Resources and reporting for mothers and others who think about social change.
get active
about mmo
mmo blog

The Goodbye Girl

By Hannah Nia

A close confidante and insightful friend of mine (ok, my therapist) once helped me to understand that my very stiff upper lip developed so nicely because I had an emotionally fragile mother.

Throughout my childhood and adolescence, I very nearly avoided crying all together. I would sometimes sob when completely alone, but never in the presence of family members.  My mother was a cry-er. She was easily overwhelmed by the expectations of Catholic-American motherhood in the 1960s and 70s and would frequently burst into tears at the sight of a burnt meat loaf or an over-flowing laundry basket. She had five unruly kids and low self-esteem. My father, a benevolent dictator (unlike hers, a malevolent one), was at a loss for how to help her and, over time, explained her moodiness away by telling my four younger brothers and me that our mother was going through "the change." He maintained this alibi for at least twenty years.

What I came to understand was that tears required an alibi, and that the best way to impress my father was to maintain composure. He came to expect and depend upon my logically argumentative mind and my level headedness, my even keel.

I came to depend upon the shoulders of badly chosen boyfriends to cry on. I lived a life of emotional stolidity inside the house, and one of luxuriant emotional excess outside of it. My mother ended up with a seemingly aloof daughter whose cool disposition she couldn't possibly compete with. My father found in me the fine conversational companion he craved. What I got were parents who didn't really know me. I also developed a nearly debilitating need to lie in someone's arms and weep, or at least feel very, very safe with. 

Badly chosen boyfriends can really do your head in. If you're fortunate, you live to tell the tale.

Fast forward to my late twenties.  I find a wonderful set of shoulders to cry on, and, thankfully, the man attached to them turns out to be wonderful too. He is Irish and he becomes my husband and, after much painful deliberation, we move to Ireland two months after our wedding in 1993 and set up house.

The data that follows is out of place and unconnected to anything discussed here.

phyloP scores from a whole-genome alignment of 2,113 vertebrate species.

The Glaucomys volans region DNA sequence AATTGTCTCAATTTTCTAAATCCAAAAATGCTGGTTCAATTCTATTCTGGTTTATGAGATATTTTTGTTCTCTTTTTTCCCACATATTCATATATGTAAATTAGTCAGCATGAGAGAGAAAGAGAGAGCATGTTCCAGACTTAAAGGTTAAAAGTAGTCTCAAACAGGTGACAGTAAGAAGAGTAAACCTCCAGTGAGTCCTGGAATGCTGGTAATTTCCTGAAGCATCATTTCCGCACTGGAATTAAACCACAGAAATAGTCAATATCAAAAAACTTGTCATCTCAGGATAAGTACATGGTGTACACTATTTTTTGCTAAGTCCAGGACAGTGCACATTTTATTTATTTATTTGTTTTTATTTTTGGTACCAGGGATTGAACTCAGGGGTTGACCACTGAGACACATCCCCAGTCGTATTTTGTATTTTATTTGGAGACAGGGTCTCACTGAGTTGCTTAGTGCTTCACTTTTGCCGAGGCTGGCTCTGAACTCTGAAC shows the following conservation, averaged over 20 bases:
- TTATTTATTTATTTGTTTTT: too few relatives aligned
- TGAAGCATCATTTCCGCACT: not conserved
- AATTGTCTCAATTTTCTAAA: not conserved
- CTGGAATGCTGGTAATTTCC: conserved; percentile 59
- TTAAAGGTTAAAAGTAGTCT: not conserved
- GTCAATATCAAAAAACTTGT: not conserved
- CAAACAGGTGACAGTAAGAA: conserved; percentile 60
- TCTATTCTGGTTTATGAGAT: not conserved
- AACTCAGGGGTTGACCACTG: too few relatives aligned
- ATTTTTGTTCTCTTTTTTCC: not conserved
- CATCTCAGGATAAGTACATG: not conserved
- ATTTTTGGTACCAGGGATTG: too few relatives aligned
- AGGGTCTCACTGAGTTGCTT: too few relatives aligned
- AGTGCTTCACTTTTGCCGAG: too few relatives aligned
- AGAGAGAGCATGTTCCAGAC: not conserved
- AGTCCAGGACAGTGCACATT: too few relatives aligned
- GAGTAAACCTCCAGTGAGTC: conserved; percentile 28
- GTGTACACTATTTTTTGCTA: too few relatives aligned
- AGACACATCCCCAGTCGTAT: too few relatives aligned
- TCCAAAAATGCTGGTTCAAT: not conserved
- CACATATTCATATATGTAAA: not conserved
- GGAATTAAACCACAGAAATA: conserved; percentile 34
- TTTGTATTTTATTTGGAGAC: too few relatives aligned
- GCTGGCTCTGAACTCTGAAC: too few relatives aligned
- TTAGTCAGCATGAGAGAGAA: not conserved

Thus begins my life of goodbyes.

Thirteen years and two children later, and I have crossed the Atlantic ocean sixty times -- thirty times west, and thirty times east. This summer will make sixty-two. My pull to family, it seems, is nearly magnetic.  My father's mild but recurring insomnia has made for lots of late-night armchair debates over the years, and my brothers and I have all enjoyed them, no less so in adulthood than in adolescence. As the day of my departure approaches (always much too soon), I brace myself to hold back the tears.  I keep my sun-glasses on my head as, dragging behind me both suitcase and toddler, I head for the door. As we load up the car, I drop down my glasses to cover my eyes and when we say goodbye it's with a quick kiss on the cheek and a bit of confusion over whether the child seat is properly fitted. My father stands at the top of the driveway, waving with a sad smile as we reverse down the hill. Then I'm off to the airport with whoever is driving and with a great sense of relief that I have stemmed the deluge once again.

One of the trips home was to bury him five years ago. I think I will always be secretly grateful that he was unconscious as he lay dying. For several days we were able to come and go by his side in the hospice, big leafy plants all around, the gentle gurgling sound of morphine drips, soft bedside chairs. He couldn't talk, but, whenever I was alone with him, I could cry. When I said my final goodbye, it was with a heavy heart and the suspicion that I'd not be making the journey home so frequently anymore.

Turns out, my mother likes to talk. Also shop. So my kids and I, we go to church picnics with her, and to the mall, and every summer offers another opportunity to forge a little more openness, a little more candour.  How grateful I am. She has not come out from the dense patriarchal ether of the church, as I wish she would, and seemingly small things still unravel her from time to time. But she never makes meat loaf.  In fact, she's become a vegetarian. And if anyone has heaps of laundry to do, it's me. She gets quite a kick out of that.

These days when we're parting, I cry and cry. She hugs me tight and, I don't know why, but her eyes are dry.

mmo : october 2006

The writer is a Lecturer of English in The Dublin Institute of Technology. Her non-fiction work has appeared in various publications, including The Reader and The Polishing Stone, and has been broadcast on Irish radio. She is American and has lived in Ireland for many years. Hannah Nia is a pseudonym.

Also on MMO:

How Neat is Neat Enough?
I have given the issue of household neatness a good deal of thought since my son was born six years ago, and I continue to feel that, on balance, he is better off if I have the sense of order I need.
By Hannah Nia

Reuse of content for publication or compensation by permission only.
© 2003-2008 The Mothers Movement Online.


The Mothers Movement Online